For those reasons, Bell Burnell, Hewish and some other members of the astronomy department had to acknowledge that they might have found an artificially created signal — something emitted by an intelligence species. Burnell even labeled the first pulsar LGM1, which stood for “little green men 1.”
Bell Burnell would later report that Hewitt called a meeting without her, in which he discussed with other members of the department how they should handle presenting their results to the world. While their fellow scientists might practice restraint and skepticism, it was likely that the possible detection of an intelligent alien civilization could create chaos among the public, the scientists said. The press would very likely blow the story out of proportion and descend on the Cambridge researchers. According to Hewitt, one person even suggested (perhaps only partly joking) that they burn their data and forget the whole thing.
Years later, Burnell wrote that she was rather annoyed at the appearance of the strange signal for another reason. As a graduate student, she was trying to get her thesis work done before her funding ran out, but work on the pulsar was taking away from her primary pursuit.
“Here I trying to get a Ph.D. out of a new technique, and some silly lot of little green men had to choose my aerial and my frequency to communicate with us,” she wrote in the article for Cosmic Search Magazine.
But then, Bell Burnell resolved the problem. She went back through some of the data from the radio array and found what looked like a similar, regularly repeating signal, this one coming from an entirely different part of the galaxy. That second signal indicated that this was a family of objects, rather than a single civilization trying to make contact.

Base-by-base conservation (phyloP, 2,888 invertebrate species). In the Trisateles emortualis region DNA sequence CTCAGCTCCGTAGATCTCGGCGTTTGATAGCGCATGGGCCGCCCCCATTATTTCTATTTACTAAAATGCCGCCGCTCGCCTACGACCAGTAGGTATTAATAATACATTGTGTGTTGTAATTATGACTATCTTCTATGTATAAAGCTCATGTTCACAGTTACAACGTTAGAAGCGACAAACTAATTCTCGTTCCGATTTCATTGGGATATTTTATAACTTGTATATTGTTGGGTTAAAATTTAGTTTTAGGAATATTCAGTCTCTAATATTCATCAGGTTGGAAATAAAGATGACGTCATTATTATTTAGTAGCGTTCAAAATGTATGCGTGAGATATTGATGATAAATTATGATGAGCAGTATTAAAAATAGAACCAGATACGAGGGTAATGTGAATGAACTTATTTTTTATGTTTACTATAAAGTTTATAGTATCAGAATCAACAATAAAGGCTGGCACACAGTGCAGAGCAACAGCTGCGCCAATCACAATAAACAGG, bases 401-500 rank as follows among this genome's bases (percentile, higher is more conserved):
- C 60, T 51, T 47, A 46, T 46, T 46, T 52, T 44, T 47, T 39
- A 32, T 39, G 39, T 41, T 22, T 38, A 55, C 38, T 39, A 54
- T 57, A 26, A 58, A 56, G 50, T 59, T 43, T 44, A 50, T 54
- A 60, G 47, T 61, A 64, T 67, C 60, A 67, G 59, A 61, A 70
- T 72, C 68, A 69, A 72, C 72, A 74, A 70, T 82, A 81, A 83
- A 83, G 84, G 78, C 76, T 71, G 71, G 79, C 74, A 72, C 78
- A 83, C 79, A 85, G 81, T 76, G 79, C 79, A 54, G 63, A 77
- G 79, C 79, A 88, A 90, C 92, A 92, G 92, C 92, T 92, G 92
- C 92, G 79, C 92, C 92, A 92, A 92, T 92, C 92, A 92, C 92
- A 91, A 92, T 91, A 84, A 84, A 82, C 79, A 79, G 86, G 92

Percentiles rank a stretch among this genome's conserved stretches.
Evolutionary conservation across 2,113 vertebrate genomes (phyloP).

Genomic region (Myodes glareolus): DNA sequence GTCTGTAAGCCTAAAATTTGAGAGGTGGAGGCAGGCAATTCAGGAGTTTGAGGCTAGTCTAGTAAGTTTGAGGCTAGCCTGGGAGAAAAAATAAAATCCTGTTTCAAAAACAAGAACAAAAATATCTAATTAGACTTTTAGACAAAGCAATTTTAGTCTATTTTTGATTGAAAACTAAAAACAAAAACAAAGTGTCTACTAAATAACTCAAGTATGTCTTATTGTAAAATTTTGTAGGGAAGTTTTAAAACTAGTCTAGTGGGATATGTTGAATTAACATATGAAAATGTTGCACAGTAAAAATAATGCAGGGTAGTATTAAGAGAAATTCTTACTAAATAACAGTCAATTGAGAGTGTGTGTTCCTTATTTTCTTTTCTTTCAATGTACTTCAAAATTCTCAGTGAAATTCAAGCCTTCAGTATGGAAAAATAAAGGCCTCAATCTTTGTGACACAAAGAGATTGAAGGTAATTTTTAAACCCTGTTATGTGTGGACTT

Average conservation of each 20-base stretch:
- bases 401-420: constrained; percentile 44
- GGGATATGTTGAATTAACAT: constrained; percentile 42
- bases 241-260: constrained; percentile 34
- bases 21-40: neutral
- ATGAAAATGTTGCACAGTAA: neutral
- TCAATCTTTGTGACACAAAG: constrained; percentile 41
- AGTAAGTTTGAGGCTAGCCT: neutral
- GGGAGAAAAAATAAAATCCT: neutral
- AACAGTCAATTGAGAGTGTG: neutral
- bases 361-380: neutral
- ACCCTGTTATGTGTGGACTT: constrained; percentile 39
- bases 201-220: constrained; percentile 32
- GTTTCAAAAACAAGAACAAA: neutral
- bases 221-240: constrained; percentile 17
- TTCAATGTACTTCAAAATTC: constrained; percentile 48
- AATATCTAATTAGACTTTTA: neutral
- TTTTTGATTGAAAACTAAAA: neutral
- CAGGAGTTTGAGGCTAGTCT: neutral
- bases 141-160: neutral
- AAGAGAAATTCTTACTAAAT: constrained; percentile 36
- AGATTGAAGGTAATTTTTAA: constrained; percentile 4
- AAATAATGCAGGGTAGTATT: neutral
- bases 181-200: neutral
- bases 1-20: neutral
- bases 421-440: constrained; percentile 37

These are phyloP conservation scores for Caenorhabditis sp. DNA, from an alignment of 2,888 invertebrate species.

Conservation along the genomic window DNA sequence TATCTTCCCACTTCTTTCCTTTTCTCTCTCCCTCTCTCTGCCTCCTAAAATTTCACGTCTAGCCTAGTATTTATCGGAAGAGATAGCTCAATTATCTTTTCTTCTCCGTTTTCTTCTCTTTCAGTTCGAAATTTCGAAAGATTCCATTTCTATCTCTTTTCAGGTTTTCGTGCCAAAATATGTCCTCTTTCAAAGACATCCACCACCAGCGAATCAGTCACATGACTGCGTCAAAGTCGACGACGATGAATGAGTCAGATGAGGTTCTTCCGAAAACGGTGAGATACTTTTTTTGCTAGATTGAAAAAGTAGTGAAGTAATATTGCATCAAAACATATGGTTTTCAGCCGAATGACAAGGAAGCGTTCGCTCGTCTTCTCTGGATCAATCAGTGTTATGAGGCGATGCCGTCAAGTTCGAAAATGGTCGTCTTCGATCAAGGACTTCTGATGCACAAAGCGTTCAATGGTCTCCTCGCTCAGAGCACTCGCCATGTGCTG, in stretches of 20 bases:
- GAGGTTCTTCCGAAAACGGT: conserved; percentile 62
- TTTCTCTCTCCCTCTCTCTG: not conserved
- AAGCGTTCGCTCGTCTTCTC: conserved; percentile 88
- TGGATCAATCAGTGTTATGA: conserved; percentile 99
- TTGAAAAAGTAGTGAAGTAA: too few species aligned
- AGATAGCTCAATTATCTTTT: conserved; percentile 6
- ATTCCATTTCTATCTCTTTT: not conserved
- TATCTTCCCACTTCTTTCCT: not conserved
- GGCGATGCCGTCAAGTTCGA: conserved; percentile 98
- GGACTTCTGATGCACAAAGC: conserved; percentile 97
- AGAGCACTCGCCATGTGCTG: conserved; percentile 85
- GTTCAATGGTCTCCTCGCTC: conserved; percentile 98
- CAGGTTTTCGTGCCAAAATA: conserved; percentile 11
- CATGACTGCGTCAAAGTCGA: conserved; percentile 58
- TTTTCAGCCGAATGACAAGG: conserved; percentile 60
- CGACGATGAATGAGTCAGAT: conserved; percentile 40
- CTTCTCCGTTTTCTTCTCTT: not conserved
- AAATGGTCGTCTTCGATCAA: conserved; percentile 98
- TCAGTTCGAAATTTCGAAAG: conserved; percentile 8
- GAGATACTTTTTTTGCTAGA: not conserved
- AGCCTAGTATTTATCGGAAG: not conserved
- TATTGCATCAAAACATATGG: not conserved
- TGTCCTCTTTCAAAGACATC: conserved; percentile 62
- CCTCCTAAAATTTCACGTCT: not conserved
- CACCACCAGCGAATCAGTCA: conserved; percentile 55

“It finally scotched the little green men hypothesis,” Bell Burnell said in the a BBC documentary filmed in 2010. “Because it’s highly unlikely there’s two lots of little green men, on opposite sides of the universe, both deciding to signal to a rather inconspicuous planet, Earth, at the same time, using a daft technique and a rather commonplace frequency.”
“It had to be some new kind of star, not seen before,” she said. “And that then cleared the way for us publishing, going public.”
In 1974, the Nobel Prize in Physics was awarded to Hewish, along with radio astronomer Martin Ryle, “for their pioneering research in radio astrophysics: Ryle for his observations and inventions, in particular of the aperture-synthesis technique, and Hewish for his decisive role in the discovery of pulsars.” The omission of Bell Burnell’s name as a contributor to the pulsar discovery has stirred controversy among scientists and members of the public, though Bell Burnell has not publicly contested the Nobel committee’s decision.
Original article on Space.com.